We hear the rain instead of voices, Holy Shit: Solid Rain
Release: Summer 2017, Semiotexte, LA
It has been raining heavily recently in the city. The rain structures the days and produces moments of standstill and trance with potentials for new, different modalities – from here to there. We hear the rain instead of voices. Its sound subverts the soundscape of the city.
Not being a great connoisseur of music codes and discourses, to send a music file to someone or to be the recipient of a selection of tracks, appears to me as a code for an intimate intercourse. As this exchange is not part of a certain habit of digging and accumulating, listening to the sent music triggers fantasies about a relationship that seems to be inactivated, impossible to realize or inexistent. In his essay “What is Love?” published in e-flux in 2014, author Brian Kuan Wood not solely relates political demands to an idea of love but reasons the production of music as follows:
“Musicians produce music for pure communication now. Information and communication turns immaterial economy into superstition and affective projections. (Capital defers down to pure communication, and what used to be an idea of the collective has become a force of conviviality in the absolute.)“
Kuan Wood’s argument focuses on love’s function and economy as a subsidiary emotional and symbolic force confronted with a lack of confirmation in other social, societal and psychological infrastructures. Immaterial communication is capital. Music as an immaterial carrier for affective projections is sorted within this structure of capital.
But besides this approach of defining the sending and reception of music as a mode of communication, what reflections exactly are triggered through listening? I assumed a person of my love introduced me to the first album of Holy Shit, released in 2006. This psychedelic Pop-album by Matt Fishbeck featuring Ariel Pink produces a fragile feeling of care and security.
When now listening to Solid Rain, the primal record release by L.A. avant-garde publisher Semiotext(e), a landscape of our relations deploys in my mind. Solid Rain triggers traversing interpersonal encounters in an unknown continuity and makes them feel less separate from a transient Now. Instead, it seems that the tracks anticipate and carry on this relation between past and present that finds its roots in the elusive traces of love. “I was already gone. When you composed the note. I was up in a plane as it slid’ neath the door.“ sings Matt Fishbeck in the track Gone Gone Gone and depicts notions of asymmetry in timing of communication. “I realized that what I make is a private music … it’s one-on-one music.”, describes Fishbeck in a Skype interview with Frieze magazine in May 2017. It is this mapping out of familiar feelings of privacy and the construction of scenarios of writing each others’ histories and continuous missing each other, that makes the album intense and unsettling.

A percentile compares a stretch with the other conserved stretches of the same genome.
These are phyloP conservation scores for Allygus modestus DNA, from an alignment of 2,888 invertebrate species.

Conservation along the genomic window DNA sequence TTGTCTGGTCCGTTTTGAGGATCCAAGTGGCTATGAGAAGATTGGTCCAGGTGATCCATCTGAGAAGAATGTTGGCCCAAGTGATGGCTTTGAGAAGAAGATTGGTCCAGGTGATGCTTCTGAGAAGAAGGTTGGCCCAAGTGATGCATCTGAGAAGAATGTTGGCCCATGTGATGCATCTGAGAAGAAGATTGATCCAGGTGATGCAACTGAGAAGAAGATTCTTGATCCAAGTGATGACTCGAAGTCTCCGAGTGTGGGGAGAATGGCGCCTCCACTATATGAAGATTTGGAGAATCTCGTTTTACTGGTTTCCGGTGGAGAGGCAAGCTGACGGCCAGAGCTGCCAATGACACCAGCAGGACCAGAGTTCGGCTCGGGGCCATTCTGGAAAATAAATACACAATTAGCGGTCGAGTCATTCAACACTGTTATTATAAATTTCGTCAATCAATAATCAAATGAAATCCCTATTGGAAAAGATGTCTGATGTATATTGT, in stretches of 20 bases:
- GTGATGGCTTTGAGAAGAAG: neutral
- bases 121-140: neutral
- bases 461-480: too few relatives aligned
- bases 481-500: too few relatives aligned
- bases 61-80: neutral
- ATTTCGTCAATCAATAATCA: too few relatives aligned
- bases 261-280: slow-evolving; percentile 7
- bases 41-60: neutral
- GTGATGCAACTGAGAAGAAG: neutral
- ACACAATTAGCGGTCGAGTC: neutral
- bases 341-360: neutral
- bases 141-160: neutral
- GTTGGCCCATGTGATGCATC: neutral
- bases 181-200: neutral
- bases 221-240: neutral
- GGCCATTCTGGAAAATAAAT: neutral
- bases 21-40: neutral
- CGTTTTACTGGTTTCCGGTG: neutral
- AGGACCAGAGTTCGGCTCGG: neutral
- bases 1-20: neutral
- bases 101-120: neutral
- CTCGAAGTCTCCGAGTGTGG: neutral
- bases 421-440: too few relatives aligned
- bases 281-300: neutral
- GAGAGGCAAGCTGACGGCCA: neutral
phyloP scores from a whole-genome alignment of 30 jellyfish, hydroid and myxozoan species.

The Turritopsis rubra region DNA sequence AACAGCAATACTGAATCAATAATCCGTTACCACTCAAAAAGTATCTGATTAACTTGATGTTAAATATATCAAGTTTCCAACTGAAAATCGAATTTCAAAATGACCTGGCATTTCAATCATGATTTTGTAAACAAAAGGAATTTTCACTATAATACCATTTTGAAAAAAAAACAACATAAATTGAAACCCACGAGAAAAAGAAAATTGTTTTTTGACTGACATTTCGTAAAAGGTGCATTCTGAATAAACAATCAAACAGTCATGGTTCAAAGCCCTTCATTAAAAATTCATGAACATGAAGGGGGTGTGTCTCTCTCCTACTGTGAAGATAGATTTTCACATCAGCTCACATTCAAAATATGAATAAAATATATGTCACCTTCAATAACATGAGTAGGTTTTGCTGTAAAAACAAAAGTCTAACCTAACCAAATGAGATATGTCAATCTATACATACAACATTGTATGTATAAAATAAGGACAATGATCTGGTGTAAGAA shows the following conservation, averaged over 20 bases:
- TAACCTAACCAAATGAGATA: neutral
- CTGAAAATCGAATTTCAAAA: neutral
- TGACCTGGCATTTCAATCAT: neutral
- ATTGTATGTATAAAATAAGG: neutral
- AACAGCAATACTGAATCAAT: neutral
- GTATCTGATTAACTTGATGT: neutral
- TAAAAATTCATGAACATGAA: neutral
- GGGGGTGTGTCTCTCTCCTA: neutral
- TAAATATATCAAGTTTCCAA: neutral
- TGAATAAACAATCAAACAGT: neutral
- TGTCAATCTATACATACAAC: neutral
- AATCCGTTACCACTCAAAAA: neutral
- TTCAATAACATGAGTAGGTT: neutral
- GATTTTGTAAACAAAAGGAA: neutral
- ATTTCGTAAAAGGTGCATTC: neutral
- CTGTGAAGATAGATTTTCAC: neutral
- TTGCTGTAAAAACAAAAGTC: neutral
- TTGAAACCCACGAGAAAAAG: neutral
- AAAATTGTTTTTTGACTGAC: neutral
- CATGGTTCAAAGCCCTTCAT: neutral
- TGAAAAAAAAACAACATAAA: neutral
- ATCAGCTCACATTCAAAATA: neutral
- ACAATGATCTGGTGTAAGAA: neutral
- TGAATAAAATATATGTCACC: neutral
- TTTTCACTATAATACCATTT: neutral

The release of Solid Rain should be read with a duration of several months and regarded as an exhibition form, one that accompanies and reflects our summer. The sound exhibits spaces of silence and abrupt voice, of irritation and unknown solitude for all of us, confronted with continuous heavy raining.
In fact, the person of my associations did not know Holy Shit until I sent it. Hence the reception of this 2017 release seems to become a symptom for an absence. Brian Kuan Wood writes that love’s joy is
“not to be found in fulfillment, but in recognition: even though I can never return what was taken from you; I may be the only person alive who knows what it is. I don’t have what it is you’re missing, but knowing its shape already makes a world where you can’t live without it.“
It is in the confrontation with the loss of no longer knowing what your opposite is missing that a recognition of a seemingly vanishing presence of love and – through the inversion of a conversation – an understanding of the infrastructure of a relation is facilitated. Thereby replacing the space of a loss, a knowledge about the structures of my catalogue of framings for you and me evolves.
Solid Rain allows an intimate conversation with ideas of relating to one another.
This indefinite estrangement and approach that is catalyzed through the music of the latest release, it calms me down and gives me relief.
It becomes thus the most embracing and bewildering form of an exhibition I have visited in 2017 so far.
Text: Alisha Danscher
Literature: Brian Kuan Wood: Is it Love?, e-flux Journal #53, March 2014